When the northern long-eared bat was added to the federal endangered species list this spring, the implications for Long Island proved thorny.
These bats — along with several other species that are likely to be listed as endangered this year — have been suffering for several years now due to white nose syndrome, a fungal infection spread during the bats’ hibernation in caves.
But Long Island long-eared bats, lacking caves to hibernate in large numbers, have proved to be resilient against the fungus, and this is one of the few places they’ve been found to be thriving.
This adaptation has been a boon for bats, but it has created new conundrums for ecologists working to restore forest health, and for developers looking to build in areas where the bats are now living.
The Central Pine Barrens Commission, which for years has been working on plans to burn sections of this fire-dependent ecosystem to reduce fuel loads, manage pests like the southern pine beetle and create a healthy habitat for woodland creatures, just began to be able to hire a seasonal prescribed fire crew last year, with the help of $1.25 million in funding from the New York State Department of Environmental Conservation.
In 2022, they were able to burn 57 acres of woodlands and 315 acres of grasslands, said Polly Weigand, the Science and Stewardship Manager of the Central Pine Barrens Commission, who has been working on the Commission’s prescribed burn program.
This spring, their work proved tricky, as they navigated the new federal restrictions imposed by the bats’ endangered status, which went into effect March 31. Prescribed burns already have to adhere to strict seasonal and weather-related guidelines, and are usually conducted in woodlands here mostly in the months of April and May, just when northern long eared bat pups are being born, and before they are able to fly.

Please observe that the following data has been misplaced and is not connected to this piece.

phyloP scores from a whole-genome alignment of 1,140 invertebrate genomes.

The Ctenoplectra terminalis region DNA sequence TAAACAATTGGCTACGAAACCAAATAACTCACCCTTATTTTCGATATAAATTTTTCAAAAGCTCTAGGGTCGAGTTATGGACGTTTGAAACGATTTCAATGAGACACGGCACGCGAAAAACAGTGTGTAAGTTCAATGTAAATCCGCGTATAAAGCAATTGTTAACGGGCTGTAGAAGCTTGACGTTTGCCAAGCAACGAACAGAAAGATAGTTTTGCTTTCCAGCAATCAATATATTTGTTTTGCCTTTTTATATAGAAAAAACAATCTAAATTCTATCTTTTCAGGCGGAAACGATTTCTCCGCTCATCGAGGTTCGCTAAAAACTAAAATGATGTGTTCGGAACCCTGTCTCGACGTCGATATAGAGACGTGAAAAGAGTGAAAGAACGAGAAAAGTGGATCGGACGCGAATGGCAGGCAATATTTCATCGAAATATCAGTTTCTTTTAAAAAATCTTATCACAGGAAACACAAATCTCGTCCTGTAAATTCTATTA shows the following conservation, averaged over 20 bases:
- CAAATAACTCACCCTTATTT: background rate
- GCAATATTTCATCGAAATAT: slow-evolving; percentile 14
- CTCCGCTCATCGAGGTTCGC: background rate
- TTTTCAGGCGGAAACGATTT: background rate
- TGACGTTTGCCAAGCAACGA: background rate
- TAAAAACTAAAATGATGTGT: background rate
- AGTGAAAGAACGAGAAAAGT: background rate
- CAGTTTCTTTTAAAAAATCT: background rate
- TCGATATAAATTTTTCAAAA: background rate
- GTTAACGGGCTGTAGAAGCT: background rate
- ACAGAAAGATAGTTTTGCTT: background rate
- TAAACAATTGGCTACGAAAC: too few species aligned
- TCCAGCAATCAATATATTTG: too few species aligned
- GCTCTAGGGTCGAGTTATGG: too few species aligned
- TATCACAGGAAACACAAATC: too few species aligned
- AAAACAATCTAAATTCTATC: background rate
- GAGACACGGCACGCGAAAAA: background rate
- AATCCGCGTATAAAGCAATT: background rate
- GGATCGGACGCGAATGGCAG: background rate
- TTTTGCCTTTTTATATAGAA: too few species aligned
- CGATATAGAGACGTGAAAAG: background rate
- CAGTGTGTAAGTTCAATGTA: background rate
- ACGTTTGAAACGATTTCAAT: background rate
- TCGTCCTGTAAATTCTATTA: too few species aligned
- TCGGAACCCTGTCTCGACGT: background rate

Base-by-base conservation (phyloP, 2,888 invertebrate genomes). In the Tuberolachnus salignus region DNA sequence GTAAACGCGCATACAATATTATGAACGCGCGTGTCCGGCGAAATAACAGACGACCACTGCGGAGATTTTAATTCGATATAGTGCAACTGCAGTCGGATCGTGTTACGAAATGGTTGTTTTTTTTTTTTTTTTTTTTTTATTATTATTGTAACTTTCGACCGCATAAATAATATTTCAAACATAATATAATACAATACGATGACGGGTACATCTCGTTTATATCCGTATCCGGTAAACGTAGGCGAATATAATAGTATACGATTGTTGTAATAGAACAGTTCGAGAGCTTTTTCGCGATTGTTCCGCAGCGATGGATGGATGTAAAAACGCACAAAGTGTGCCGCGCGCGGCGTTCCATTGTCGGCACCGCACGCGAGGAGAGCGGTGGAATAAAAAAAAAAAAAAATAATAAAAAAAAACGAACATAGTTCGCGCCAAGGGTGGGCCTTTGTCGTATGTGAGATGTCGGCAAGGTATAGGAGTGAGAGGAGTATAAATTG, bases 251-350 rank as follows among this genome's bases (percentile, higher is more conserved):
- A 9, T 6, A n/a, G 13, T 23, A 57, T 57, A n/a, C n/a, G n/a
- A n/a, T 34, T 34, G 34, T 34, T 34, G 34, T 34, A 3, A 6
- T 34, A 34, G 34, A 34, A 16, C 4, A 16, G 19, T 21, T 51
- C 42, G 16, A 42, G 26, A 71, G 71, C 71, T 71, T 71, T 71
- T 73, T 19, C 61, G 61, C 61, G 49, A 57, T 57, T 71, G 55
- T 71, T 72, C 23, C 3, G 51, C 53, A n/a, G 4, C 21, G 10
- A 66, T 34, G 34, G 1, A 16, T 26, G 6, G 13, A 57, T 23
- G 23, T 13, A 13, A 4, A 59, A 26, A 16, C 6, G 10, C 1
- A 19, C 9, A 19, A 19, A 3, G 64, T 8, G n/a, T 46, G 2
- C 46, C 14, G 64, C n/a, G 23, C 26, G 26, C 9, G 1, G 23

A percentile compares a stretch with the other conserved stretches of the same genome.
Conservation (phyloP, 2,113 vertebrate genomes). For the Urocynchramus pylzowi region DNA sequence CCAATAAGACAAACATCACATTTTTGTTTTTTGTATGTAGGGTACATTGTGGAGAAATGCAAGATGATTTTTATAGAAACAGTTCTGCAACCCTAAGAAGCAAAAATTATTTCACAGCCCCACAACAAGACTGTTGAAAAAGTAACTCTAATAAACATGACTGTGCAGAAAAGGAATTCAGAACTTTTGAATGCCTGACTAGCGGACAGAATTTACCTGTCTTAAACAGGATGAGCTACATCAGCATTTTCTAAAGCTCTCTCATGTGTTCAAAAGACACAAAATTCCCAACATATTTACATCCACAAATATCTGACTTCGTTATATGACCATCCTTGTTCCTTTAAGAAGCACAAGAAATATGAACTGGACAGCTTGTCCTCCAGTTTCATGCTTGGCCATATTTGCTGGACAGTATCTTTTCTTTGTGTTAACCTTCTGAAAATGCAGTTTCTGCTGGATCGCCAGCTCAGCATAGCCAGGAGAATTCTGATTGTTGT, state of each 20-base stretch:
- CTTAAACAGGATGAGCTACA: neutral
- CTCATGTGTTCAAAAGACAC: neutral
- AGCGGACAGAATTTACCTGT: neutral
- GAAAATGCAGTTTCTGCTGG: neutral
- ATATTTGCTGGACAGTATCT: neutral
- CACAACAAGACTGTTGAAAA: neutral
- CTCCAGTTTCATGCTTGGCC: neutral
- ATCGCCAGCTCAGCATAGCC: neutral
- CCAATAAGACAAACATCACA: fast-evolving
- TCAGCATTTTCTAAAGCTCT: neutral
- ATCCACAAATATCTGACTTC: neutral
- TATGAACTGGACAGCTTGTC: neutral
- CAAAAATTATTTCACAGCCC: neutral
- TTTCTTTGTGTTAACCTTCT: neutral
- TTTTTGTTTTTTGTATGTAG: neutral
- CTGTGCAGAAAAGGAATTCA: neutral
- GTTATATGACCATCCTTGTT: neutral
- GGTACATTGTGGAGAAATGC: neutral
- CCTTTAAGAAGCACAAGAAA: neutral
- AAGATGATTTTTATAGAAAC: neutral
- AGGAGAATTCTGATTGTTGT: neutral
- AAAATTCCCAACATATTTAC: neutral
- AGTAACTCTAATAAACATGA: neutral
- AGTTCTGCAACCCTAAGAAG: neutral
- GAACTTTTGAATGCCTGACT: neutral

“To burn under the new regulations, you have to have habitat management plans to move forward,” said Ms. Weigand this spring. “Some of the mitigations are already being implemented. Bats go into a state of torpor overnight, so we wait to start ignition until they’re awake. But this gets tricky during their pupping period. The pups can’t fly in that time frame. We hope we may be able to resume in mid-August.”
The CPB prescribed burn crew was able to get some work done this spring, burning grasslands at the Otis Pike preserve in Manorville and in DEC grasslands in Rocky Point, and woodland burn areas at Brookhaven National Laboratory, which had already been researching bat populations at the lab and had habitat management plans in place.
“The northern long eared bats here are considered a source population to repopulate the mainland,” said Ms. Weigand, adding that bats find it easier to forage in open areas that have been cleared by prescribed fire. “The management we’re doing is improving their habitat.”
Bats here serve a vital ecological function by eating pest insects that would otherwise eat crops.
BNL Prescribed Fire Program Manager and ecologist Kathy Schwager said the lab has been surveying on-site bat populations for several years, and was able to share that data with the Fish and Wildlife Service in order to get the go-ahead for this spring’s prescribed burns there. They’ve also worked to protect snag trees and trees with cavities in them, which are found to be nesting spots for Long Island bats.
Ms. Schwager said finding the exact right conditions for prescribed burns is always a challenge, on a day this spring that proved a perfect example, as the fire crew comprised of the Central Pine Barrens Commission’s crew, BNL’s professional firefighters and local volunteer firefighters gathered at the lab. By the time they were ready to get in the woods to work, the relative humidity had plummeted to the point where the burn had to be called off, which is known in wildland fire terms as “going out of prescription.”